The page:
Mobile phone applications launched in Uganda


A suite of five mobile phone applications was launched by search engine giant Google, in partnership with the Grameen Foundation and cell phone service provider MTN Uganda in June. The initiative is aimed at revolutionising the lives of millions of farmers and small entrepreneurs in Uganda.

Known as Application Laboratory (AppLab), the suite uses Google SMS Search technology and the MTN network. It includes Google SMS Tips, which allows users to have an experience similar to a web search; Farmer’s Friend, a searchable database with both agricultural advice and targeted weather forecasts; Health Tips, which provides sexual and reproductive health information, paired with Clinic Finder, which helps locate nearby health clinics and services; and Google Trader, which matches buyers and sellers of agricultural produce and commodities as well as other products.

Grameen Foundation, a global nonprofit organization that helps the world’s poorest people access financial services and technological solutions, developed the suite of services in 2007. It is the most comprehensive suite of cell applications to be offered in Africa, and Grameen intends to launch similar services in other African countries.

The services are designed to work with basic mobile phones to reach the broadest possible audience.  A user enters a text query and Google returns relevant answers after searching a database. Users can access the services quickly and privately at any time to search relevant content on-demand in the same way that a user accesses the internet. Google says the scheme could help about nine million Ugandans who have mobile phones but do not have internet access.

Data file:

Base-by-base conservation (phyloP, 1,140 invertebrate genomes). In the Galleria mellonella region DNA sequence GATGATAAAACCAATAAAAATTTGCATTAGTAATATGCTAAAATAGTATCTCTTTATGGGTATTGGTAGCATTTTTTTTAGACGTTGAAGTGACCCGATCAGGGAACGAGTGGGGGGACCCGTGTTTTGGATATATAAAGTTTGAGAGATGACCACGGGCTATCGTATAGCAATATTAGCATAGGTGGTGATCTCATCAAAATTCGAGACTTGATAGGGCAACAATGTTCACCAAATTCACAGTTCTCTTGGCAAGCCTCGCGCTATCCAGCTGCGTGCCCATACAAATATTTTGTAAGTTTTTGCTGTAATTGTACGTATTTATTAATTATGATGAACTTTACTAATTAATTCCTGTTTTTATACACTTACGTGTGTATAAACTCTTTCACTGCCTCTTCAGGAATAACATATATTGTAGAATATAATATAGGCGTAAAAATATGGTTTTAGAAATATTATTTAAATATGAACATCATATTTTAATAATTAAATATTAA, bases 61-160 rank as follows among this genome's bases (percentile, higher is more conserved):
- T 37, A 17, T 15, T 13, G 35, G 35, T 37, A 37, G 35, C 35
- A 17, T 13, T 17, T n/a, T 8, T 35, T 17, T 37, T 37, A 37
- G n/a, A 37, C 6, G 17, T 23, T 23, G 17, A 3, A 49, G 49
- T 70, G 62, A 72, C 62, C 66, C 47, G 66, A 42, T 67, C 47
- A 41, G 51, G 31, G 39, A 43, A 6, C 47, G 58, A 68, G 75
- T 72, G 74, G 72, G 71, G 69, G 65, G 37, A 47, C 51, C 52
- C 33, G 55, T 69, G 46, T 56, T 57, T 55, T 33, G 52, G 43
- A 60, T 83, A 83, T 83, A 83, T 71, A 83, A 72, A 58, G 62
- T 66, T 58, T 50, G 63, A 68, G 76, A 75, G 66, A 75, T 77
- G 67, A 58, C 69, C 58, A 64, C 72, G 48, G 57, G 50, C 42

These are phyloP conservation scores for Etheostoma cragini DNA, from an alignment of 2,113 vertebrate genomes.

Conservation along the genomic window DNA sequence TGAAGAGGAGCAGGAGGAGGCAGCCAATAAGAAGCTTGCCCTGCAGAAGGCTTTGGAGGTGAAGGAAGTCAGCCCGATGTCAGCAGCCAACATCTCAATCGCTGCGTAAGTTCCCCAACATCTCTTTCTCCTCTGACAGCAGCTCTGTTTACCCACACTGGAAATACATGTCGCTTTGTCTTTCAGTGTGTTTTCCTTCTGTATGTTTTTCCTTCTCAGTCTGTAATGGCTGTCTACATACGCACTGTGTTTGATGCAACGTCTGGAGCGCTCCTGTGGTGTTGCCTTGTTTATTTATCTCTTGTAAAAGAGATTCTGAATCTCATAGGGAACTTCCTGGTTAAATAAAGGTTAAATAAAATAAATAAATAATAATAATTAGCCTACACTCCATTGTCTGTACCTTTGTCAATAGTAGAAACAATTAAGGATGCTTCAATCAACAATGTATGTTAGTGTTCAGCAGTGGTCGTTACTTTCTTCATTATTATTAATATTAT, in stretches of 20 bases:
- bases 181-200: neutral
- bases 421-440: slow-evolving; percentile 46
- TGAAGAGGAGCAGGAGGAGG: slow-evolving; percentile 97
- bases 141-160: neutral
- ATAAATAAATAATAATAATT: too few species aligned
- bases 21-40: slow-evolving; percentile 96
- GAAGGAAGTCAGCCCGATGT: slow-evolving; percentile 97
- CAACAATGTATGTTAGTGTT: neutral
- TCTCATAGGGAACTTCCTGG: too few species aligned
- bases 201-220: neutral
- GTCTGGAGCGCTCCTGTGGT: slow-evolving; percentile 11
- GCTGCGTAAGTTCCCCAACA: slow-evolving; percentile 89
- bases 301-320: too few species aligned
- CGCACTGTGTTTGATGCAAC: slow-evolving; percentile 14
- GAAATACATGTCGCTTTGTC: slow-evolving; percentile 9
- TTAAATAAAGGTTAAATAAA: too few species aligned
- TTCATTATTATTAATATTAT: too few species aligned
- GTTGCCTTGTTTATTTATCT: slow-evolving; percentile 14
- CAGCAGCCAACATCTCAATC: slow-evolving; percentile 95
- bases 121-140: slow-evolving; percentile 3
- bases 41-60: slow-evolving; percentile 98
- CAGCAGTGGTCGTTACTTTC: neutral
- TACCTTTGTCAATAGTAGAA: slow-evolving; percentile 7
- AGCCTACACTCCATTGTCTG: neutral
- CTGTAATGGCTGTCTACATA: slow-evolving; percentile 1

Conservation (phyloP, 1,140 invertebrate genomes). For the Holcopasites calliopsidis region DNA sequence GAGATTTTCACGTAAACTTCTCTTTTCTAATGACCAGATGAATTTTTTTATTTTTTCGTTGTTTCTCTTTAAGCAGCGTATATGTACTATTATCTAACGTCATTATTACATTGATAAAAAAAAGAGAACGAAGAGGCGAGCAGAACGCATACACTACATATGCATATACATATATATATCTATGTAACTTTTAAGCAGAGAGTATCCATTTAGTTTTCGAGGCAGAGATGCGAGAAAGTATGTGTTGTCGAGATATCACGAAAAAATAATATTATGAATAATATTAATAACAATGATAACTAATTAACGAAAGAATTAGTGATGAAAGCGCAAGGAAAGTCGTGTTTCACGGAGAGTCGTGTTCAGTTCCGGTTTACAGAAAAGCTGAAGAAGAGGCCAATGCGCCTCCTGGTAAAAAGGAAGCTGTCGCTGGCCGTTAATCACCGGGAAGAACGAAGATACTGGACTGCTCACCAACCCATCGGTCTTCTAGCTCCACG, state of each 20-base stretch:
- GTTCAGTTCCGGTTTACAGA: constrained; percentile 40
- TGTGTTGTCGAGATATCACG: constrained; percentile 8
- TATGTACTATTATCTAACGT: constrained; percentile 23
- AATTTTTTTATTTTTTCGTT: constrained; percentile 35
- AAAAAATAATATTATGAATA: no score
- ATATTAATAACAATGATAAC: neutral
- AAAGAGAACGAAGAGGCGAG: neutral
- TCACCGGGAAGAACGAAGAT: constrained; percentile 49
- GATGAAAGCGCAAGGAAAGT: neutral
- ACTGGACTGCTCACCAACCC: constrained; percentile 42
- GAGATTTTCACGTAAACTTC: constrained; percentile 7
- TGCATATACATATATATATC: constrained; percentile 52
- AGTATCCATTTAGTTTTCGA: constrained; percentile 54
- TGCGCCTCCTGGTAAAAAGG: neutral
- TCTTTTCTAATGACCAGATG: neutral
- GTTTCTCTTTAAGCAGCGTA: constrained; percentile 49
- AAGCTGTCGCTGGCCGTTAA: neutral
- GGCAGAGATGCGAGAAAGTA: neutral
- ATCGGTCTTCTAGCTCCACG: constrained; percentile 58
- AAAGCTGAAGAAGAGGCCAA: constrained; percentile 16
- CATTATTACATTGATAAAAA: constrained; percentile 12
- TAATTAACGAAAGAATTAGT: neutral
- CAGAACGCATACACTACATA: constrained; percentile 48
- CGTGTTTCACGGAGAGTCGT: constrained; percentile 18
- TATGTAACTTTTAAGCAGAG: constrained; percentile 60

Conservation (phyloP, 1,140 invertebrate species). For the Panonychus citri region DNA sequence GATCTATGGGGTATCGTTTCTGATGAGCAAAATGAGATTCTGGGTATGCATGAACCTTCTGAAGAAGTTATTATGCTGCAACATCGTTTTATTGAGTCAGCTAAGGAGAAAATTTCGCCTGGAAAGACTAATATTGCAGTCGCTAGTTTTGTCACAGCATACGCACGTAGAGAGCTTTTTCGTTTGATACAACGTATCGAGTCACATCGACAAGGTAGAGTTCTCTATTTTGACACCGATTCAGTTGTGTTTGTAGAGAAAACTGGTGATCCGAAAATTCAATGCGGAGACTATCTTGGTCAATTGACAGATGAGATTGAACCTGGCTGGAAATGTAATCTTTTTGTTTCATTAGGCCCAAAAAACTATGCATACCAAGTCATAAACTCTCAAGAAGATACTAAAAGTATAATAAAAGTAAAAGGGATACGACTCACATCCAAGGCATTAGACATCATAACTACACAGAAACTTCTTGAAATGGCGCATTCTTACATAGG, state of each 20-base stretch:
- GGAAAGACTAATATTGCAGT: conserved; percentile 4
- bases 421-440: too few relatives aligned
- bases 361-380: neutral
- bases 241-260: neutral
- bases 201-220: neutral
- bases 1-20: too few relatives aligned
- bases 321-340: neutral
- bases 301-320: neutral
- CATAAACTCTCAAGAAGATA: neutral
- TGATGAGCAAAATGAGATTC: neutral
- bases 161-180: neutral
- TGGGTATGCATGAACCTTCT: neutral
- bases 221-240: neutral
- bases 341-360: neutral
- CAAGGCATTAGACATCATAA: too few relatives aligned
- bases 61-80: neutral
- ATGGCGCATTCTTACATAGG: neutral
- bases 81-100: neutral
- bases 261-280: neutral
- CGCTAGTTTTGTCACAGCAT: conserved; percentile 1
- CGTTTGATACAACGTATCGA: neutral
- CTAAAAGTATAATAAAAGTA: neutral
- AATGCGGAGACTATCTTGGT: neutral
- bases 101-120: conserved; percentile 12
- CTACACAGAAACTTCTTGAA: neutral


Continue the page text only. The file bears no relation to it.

AppLab Uganda, located in Kampala and directed by the Grameen Foundation’s Technological Center, focuses on creating opportunities for poor people to share and access essential information through innovative uses of mobile tele-phony.

The information in the applications was developed in collaboration with key local partners. The Busoga Rural Open Source Development Initiative (BROSDI) provides locally relevant agricultural information created and tested by smallholder farmers and designed to meet their needs. App-Lab worked with Marie Stopes Uganda, the local affiliate of the international sexual and reproductive health NGO, and Straight Talk Foundation, a Ugandan nonprofit that specializes in health communication, to develop the health component.

Using the Google Trader application, local buyers and sellers are able to broaden their trading networks and reduce their transaction costs. AppLab worked with the International Institute for Tropical Agriculture, TechnoServe and SNV Netherlands Development Organization to develop the concept with banana farmers and traders in southwestern Uganda.

Source:  The Whitaker Group, Registered Foreign Agent For Uganda


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